Fork Union Military Academy

The Fork Union Military Academy is located in Fork Union, VA, 54 miles from Richmond, VA. It’s an all-boys college preparatory high school for grades 6 through 12 and doesn’t focus on a specific military branch. The overall SAT score of students who attend Fork Union is 1525.

New York Military Academy

The New York Military school is located in Cornwall-on-Hudson, NY, and is 60 miles from the big city. It’s a coed high school for grades 8 through 12 and is affiliated with the U.S. Army. The average SAT score for the student population is 1500.

Hargrave Military Academy

The Hargrave Military Academy is located in Chatham, VA, 56 miles from Roanoke, VA. It’s a male-only preparatory school for grades 7 through 12. They have no military branch affiliation, and the overall SAT score for the student population is 1515.

Randolph-Macon Academy

The Randolph-Macon Academy is located in Front Royal, VA, and is 69 miles from Washington, D.C. It’s a coed college preparatory school for grades 8 through 12, and the academy is affiliated with the United States Air Force. The overall average SAT score for the student population is 1485.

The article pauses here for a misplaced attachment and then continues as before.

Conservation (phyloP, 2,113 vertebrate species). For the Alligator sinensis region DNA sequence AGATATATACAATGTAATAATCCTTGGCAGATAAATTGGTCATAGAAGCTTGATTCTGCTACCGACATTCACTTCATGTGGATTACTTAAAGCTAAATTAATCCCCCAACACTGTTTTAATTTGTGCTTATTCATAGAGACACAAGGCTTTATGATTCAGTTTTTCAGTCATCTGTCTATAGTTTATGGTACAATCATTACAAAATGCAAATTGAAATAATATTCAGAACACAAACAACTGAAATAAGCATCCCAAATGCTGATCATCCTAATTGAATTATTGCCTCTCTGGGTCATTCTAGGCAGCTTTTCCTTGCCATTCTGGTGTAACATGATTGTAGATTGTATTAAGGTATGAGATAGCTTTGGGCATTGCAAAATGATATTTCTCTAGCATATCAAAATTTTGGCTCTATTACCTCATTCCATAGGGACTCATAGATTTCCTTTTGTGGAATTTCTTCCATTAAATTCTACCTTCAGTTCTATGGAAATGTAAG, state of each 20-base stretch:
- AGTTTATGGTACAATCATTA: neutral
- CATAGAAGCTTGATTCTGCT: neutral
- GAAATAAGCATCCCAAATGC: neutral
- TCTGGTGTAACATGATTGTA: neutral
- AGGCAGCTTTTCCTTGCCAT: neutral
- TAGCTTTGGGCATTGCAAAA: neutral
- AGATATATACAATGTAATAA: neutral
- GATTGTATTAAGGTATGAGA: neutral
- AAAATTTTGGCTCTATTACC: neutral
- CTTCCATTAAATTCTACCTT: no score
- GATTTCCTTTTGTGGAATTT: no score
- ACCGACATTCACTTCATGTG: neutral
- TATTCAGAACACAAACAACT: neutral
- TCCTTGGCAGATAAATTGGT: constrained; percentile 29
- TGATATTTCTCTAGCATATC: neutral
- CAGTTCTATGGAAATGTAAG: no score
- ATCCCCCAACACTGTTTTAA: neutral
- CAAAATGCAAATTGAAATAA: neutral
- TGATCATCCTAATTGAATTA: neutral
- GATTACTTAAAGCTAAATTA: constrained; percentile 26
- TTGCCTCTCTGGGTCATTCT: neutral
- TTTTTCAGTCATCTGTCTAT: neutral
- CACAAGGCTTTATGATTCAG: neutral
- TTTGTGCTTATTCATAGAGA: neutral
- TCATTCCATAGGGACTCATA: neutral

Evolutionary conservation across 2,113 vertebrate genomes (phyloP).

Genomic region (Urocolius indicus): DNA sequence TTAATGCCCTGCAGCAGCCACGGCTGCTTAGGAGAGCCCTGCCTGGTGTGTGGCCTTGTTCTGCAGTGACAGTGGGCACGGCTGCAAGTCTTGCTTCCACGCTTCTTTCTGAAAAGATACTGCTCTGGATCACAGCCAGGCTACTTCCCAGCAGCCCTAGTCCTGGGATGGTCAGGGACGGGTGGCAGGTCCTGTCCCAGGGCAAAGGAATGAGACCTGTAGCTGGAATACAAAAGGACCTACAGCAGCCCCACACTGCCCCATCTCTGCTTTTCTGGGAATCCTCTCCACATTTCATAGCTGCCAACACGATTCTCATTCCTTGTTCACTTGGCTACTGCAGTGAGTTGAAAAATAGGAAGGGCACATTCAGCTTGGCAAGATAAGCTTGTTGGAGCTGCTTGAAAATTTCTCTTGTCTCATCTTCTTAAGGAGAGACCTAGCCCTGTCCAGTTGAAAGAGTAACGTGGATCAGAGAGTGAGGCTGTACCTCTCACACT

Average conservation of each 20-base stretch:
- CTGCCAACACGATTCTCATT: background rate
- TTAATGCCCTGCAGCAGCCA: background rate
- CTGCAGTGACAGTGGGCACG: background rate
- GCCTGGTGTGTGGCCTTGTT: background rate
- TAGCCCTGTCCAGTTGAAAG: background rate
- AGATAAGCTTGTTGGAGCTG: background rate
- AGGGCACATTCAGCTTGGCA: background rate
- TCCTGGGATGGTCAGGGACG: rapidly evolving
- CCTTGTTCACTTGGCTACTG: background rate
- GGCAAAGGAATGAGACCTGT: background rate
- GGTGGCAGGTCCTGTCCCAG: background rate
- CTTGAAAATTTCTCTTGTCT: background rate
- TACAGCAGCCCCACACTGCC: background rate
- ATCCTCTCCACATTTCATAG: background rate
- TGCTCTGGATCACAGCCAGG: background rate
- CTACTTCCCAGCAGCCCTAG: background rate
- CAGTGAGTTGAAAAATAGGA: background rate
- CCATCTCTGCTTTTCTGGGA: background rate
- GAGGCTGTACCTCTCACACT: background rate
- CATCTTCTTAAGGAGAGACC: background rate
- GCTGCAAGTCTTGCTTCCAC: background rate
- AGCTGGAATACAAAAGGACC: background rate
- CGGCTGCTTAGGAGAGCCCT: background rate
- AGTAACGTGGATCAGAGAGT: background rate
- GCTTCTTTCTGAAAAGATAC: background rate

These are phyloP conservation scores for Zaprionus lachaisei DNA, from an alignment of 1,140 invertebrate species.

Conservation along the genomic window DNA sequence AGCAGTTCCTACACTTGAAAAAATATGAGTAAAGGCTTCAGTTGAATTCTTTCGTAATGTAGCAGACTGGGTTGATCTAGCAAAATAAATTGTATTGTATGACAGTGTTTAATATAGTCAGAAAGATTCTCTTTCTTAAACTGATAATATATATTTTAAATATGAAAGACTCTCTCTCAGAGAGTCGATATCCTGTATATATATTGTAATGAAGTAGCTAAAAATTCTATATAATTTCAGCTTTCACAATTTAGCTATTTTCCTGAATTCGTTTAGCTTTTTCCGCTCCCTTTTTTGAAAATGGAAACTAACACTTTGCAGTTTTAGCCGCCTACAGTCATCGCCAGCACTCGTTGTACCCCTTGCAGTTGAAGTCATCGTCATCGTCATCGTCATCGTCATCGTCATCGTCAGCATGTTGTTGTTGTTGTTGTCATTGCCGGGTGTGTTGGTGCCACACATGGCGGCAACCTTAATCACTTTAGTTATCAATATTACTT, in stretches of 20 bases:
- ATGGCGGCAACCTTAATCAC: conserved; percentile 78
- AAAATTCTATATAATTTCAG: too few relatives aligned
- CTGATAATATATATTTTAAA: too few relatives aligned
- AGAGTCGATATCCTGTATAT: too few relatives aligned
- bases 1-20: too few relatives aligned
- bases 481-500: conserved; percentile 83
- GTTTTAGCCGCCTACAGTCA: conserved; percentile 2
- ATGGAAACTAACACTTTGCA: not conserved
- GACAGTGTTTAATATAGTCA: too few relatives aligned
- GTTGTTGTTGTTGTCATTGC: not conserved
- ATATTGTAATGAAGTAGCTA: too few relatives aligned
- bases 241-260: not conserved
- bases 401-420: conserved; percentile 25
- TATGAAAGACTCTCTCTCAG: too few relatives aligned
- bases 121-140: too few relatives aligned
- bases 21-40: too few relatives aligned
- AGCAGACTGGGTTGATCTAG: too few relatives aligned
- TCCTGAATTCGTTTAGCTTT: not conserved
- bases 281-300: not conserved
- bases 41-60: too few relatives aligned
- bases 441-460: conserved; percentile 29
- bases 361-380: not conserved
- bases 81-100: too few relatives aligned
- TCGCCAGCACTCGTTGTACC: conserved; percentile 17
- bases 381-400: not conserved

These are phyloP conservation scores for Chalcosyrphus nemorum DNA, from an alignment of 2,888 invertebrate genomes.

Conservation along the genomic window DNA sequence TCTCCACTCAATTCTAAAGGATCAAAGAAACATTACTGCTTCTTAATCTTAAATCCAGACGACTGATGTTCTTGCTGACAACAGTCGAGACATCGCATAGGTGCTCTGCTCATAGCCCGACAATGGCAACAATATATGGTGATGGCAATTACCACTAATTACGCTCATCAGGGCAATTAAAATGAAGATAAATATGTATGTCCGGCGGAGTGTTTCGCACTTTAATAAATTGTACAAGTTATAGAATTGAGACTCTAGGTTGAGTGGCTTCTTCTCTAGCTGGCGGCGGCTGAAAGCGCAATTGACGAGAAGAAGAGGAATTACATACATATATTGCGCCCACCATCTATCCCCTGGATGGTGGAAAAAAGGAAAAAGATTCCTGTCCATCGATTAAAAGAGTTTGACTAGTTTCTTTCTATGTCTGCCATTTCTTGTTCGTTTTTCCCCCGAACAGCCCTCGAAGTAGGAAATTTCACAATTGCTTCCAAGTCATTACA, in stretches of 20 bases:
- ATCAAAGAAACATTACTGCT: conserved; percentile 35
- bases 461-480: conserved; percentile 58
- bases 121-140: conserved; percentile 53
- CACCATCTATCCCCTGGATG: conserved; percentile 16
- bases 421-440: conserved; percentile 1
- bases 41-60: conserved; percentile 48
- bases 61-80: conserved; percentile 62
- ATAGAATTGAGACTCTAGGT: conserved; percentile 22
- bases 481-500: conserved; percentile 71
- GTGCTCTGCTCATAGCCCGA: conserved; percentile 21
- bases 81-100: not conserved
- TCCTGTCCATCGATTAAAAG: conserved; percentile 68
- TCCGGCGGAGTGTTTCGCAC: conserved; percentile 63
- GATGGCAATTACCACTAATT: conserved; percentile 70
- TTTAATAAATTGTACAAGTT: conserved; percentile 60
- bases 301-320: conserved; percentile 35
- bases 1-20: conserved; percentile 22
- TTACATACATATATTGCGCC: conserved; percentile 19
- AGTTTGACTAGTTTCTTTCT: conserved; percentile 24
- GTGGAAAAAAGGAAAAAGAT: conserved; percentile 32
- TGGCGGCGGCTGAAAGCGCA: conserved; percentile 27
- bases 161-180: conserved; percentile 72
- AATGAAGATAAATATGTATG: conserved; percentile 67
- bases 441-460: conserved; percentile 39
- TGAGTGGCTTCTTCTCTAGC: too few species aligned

Now that you know what a military school actually is, you can decide if it’s the right fit for you and your family. No matter your choice, every military school fosters good character and discipline. It’s the perfect place for motivated students who want to prepare for college or a rewarding career in the armed forces.

Suggested read: U.S. Coast Guard Academy: In-Depth Welcome Center

Image: Marine Military Academy TX

Related Posts
birth control glassesbirth control glasses
For over a century, the Navy’s medical system offered a certain type of eyewear known as “birth control…
nasa slsnasa sls
Capable of launching vital components into space, the NASA Space Launch System (SLS) is going to help the…
asteroid 2022asteroid 2022
An asteroid in 2022 known as Dimorphos was struck by NASA’s Double Asteroid Redirection Test (DART) in the…